Employee turnover is expensive. Much more so when a terminated employee accidentally remains on the payroll. Or when no one sends her COBRA letter within the 14-day time frame required by law, resulting in a fine. Or when someone forgets to revoke her access to the intranet, and she shares confidential company information with competitors.

    The termination process is enormously complicated, and parts of it can and should be automated. While HR professionals are best suited to handling the communications required, they will not always be the first to know about a separation. The solution:

    • Automate the employee-termination process, and allow managers to initiate it. Managers should be able to confirm a termination in real time, and begin the cessation of benefits, removal from payroll, blockage from electronic systems, and so on.

Pay attention to privacy issues
    In the rush to provide top-notch managerial self-service, a company may make payroll information easily accessible to managers who have to create budgets, analyze trends, and predict future needs. Unfortunately, it is sometimes unclear who reports to whom—and it is always open to change. And if personal information finds its way into the wrong hands, that opens an organization up to a lawsuit. The remedy:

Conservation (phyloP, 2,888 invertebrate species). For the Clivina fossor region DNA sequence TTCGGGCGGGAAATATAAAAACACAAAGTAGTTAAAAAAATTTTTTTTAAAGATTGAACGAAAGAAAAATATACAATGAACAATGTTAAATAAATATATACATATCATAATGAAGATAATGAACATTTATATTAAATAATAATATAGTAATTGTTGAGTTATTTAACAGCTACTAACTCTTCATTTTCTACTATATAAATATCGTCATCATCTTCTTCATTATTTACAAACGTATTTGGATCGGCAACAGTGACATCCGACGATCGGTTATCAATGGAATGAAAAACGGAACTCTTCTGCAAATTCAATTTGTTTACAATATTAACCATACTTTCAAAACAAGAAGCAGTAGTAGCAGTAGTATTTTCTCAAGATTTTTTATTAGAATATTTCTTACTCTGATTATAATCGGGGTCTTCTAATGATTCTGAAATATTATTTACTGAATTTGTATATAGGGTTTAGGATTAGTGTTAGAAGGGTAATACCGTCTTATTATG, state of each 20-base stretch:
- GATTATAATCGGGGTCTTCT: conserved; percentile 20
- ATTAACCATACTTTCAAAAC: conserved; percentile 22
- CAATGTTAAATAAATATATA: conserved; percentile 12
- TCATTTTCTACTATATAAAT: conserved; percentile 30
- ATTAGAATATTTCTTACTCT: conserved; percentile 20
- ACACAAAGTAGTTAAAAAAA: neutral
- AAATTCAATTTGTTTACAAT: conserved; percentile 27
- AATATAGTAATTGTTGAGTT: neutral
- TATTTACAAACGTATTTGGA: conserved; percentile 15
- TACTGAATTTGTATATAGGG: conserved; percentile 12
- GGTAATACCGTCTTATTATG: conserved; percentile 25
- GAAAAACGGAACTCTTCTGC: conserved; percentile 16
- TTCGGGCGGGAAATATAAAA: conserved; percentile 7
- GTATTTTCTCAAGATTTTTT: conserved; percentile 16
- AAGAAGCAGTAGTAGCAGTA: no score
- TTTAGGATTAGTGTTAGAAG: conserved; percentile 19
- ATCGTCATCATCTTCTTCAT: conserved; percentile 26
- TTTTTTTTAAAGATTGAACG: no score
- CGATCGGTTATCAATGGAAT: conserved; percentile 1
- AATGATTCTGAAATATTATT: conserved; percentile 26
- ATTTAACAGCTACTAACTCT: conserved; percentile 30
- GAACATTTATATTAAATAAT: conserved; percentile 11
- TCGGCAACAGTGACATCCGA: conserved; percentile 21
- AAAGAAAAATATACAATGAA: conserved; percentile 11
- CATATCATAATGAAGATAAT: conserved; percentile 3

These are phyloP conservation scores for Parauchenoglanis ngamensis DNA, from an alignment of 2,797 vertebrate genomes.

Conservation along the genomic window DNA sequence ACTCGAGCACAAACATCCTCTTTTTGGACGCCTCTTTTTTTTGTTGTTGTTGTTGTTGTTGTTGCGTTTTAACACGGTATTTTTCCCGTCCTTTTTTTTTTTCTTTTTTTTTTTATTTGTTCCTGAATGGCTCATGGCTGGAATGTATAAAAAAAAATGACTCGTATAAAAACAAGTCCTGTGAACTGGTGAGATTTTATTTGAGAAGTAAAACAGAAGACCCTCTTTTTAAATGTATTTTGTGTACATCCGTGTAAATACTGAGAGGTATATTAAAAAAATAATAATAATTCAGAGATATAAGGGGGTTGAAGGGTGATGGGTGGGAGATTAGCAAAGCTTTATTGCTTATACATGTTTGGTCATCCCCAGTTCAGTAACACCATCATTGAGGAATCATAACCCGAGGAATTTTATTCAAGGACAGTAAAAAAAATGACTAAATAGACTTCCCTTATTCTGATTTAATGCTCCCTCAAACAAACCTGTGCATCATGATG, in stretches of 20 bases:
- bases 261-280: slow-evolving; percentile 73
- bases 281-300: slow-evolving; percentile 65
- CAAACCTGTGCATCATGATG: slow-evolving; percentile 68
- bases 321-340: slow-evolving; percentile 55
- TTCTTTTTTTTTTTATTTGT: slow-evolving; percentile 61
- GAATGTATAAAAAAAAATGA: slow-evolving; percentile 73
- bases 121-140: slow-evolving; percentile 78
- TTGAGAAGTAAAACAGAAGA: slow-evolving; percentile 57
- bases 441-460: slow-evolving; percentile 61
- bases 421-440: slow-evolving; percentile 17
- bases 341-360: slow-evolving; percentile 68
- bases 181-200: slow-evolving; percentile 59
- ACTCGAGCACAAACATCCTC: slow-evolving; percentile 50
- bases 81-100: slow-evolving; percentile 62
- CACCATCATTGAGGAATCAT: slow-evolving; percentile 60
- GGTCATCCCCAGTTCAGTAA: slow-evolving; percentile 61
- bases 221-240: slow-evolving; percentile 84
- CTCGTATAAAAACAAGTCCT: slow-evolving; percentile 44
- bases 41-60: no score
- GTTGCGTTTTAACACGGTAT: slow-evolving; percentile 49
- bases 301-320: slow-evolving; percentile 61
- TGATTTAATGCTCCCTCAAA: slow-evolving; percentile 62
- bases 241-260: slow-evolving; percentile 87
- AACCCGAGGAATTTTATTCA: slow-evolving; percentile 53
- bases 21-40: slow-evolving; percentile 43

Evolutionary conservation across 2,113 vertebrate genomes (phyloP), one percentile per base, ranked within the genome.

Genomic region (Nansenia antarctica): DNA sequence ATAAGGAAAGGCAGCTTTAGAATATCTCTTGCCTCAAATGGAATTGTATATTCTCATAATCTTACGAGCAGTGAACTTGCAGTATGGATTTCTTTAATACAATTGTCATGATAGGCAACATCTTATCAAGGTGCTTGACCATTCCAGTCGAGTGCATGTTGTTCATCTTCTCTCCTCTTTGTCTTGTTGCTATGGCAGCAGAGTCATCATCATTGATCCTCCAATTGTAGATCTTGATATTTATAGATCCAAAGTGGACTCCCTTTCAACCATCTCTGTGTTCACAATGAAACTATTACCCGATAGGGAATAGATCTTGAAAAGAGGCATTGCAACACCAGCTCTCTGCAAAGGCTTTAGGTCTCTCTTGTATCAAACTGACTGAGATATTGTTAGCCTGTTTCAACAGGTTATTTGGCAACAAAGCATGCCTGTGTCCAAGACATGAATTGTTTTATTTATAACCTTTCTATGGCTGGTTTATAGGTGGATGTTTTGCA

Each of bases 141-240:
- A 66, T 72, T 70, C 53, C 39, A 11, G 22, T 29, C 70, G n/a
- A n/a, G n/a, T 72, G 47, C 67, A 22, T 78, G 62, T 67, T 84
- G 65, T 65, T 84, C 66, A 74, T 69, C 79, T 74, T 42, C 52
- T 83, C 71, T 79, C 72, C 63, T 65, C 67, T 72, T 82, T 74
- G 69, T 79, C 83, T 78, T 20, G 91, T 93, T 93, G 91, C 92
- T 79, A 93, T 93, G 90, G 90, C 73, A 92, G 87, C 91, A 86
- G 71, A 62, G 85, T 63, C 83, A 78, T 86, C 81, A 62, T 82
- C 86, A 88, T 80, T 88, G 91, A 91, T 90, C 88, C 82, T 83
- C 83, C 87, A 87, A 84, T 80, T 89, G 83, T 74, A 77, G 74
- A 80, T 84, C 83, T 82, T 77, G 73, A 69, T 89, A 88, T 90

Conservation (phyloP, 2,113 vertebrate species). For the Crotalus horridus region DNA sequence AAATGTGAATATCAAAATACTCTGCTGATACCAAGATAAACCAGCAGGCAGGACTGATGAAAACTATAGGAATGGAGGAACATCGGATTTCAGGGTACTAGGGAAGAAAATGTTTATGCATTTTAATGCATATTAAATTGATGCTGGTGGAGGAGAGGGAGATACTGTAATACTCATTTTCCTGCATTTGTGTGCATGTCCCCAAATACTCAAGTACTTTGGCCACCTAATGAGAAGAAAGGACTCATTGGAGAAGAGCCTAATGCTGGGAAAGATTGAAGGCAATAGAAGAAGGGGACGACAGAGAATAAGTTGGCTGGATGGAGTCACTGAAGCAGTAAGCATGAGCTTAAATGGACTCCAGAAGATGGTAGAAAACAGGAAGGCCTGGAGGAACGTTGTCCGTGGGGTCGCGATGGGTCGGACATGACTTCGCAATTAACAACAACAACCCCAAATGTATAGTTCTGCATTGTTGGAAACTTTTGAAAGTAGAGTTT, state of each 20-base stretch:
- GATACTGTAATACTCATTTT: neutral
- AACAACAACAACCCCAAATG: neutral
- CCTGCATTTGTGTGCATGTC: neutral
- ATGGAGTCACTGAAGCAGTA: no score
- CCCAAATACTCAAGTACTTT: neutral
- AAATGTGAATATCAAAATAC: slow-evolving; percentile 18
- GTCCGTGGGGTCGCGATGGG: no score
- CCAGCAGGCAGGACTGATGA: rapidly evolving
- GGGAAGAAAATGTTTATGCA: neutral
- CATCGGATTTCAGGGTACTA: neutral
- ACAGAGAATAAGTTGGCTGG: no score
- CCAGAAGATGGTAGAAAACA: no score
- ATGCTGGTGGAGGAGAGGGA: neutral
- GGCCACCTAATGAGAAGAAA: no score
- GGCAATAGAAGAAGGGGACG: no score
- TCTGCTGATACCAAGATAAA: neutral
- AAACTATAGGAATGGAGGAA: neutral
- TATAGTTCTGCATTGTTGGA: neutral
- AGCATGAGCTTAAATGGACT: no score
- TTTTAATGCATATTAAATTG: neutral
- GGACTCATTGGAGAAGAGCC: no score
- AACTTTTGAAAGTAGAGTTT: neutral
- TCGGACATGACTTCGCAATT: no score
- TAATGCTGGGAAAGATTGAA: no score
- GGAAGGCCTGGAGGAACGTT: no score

• Devise a system to keep reporting information completely accurate and up-to-date, verified by only the manager and the employee.

    Similarly, a company’s wealth of employee data may end up where it does not belong. For example, sharing a list of employee names and addresses with a vendor—which used to be typical behavior—is now illegal and carries fines per incident/employee. For a company with thousands of employees, a list that ends up on the wrong computer can be a spectacularly expensive mistake in data management.

The bottom line
    Maximizing your company’s investments in eHR technology means keeping a focus on business goals and improvements to HR quality or efficiency. In most cases, the eHR solutions that have the greatest impact on the budget are the ones that affect the most people the most often—like shaving a few dollars off the transaction that is performed 1,000 times per month. Sticking to the small details like those cited above may seem dull, but the results are definitely exciting.

Workforce, August 2002, pp. 34-36 -- Subscribe Now!